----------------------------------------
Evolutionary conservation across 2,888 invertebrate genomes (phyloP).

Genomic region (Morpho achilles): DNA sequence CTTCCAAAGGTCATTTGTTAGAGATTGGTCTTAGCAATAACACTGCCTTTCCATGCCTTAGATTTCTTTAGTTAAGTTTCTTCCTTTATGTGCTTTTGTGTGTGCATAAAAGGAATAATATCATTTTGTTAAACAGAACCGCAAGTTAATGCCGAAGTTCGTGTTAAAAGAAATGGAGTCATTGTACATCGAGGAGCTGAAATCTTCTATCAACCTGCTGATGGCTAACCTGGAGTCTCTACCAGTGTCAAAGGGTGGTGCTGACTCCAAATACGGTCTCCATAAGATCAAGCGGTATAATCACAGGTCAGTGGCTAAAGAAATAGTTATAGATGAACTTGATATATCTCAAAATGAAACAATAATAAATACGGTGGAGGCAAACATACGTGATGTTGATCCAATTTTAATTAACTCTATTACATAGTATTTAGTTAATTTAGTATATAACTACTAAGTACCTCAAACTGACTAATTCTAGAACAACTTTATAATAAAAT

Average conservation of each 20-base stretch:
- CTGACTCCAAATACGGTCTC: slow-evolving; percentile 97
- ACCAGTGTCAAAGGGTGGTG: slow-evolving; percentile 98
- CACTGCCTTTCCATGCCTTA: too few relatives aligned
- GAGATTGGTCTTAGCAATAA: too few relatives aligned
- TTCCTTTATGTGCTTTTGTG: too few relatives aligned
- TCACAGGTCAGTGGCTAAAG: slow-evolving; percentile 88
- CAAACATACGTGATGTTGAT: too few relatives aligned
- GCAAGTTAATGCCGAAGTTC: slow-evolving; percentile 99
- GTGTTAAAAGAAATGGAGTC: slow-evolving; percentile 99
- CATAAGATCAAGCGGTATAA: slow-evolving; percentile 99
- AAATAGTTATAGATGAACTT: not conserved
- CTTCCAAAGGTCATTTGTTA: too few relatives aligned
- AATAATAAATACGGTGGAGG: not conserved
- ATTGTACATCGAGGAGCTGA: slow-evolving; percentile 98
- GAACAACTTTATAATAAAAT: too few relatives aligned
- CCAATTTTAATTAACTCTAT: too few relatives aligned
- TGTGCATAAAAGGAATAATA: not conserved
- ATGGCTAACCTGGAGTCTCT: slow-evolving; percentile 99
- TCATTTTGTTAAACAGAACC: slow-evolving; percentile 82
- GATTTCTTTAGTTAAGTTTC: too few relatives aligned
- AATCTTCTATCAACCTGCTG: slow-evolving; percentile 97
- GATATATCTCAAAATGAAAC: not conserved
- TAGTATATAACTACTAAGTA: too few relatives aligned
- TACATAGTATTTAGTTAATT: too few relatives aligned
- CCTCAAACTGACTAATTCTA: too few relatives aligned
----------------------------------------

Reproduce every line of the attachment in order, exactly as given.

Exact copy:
Evolutionary conservation across 2,888 invertebrate genomes (phyloP).

Genomic region (Morpho achilles): DNA sequence CTTCCAAAGGTCATTTGTTAGAGATTGGTCTTAGCAATAACACTGCCTTTCCATGCCTTAGATTTCTTTAGTTAAGTTTCTTCCTTTATGTGCTTTTGTGTGTGCATAAAAGGAATAATATCATTTTGTTAAACAGAACCGCAAGTTAATGCCGAAGTTCGTGTTAAAAGAAATGGAGTCATTGTACATCGAGGAGCTGAAATCTTCTATCAACCTGCTGATGGCTAACCTGGAGTCTCTACCAGTGTCAAAGGGTGGTGCTGACTCCAAATACGGTCTCCATAAGATCAAGCGGTATAATCACAGGTCAGTGGCTAAAGAAATAGTTATAGATGAACTTGATATATCTCAAAATGAAACAATAATAAATACGGTGGAGGCAAACATACGTGATGTTGATCCAATTTTAATTAACTCTATTACATAGTATTTAGTTAATTTAGTATATAACTACTAAGTACCTCAAACTGACTAATTCTAGAACAACTTTATAATAAAAT

Average conservation of each 20-base stretch:
- CTGACTCCAAATACGGTCTC: slow-evolving; percentile 97
- ACCAGTGTCAAAGGGTGGTG: slow-evolving; percentile 98
- CACTGCCTTTCCATGCCTTA: too few relatives aligned
- GAGATTGGTCTTAGCAATAA: too few relatives aligned
- TTCCTTTATGTGCTTTTGTG: too few relatives aligned
- TCACAGGTCAGTGGCTAAAG: slow-evolving; percentile 88
- CAAACATACGTGATGTTGAT: too few relatives aligned
- GCAAGTTAATGCCGAAGTTC: slow-evolving; percentile 99
- GTGTTAAAAGAAATGGAGTC: slow-evolving; percentile 99
- CATAAGATCAAGCGGTATAA: slow-evolving; percentile 99
- AAATAGTTATAGATGAACTT: not conserved
- CTTCCAAAGGTCATTTGTTA: too few relatives aligned
- AATAATAAATACGGTGGAGG: not conserved
- ATTGTACATCGAGGAGCTGA: slow-evolving; percentile 98
- GAACAACTTTATAATAAAAT: too few relatives aligned
- CCAATTTTAATTAACTCTAT: too few relatives aligned
- TGTGCATAAAAGGAATAATA: not conserved
- ATGGCTAACCTGGAGTCTCT: slow-evolving; percentile 99
- TCATTTTGTTAAACAGAACC: slow-evolving; percentile 82
- GATTTCTTTAGTTAAGTTTC: too few relatives aligned
- AATCTTCTATCAACCTGCTG: slow-evolving; percentile 97
- GATATATCTCAAAATGAAAC: not conserved
- TAGTATATAACTACTAAGTA: too few relatives aligned
- TACATAGTATTTAGTTAATT: too few relatives aligned
- CCTCAAACTGACTAATTCTA: too few relatives aligned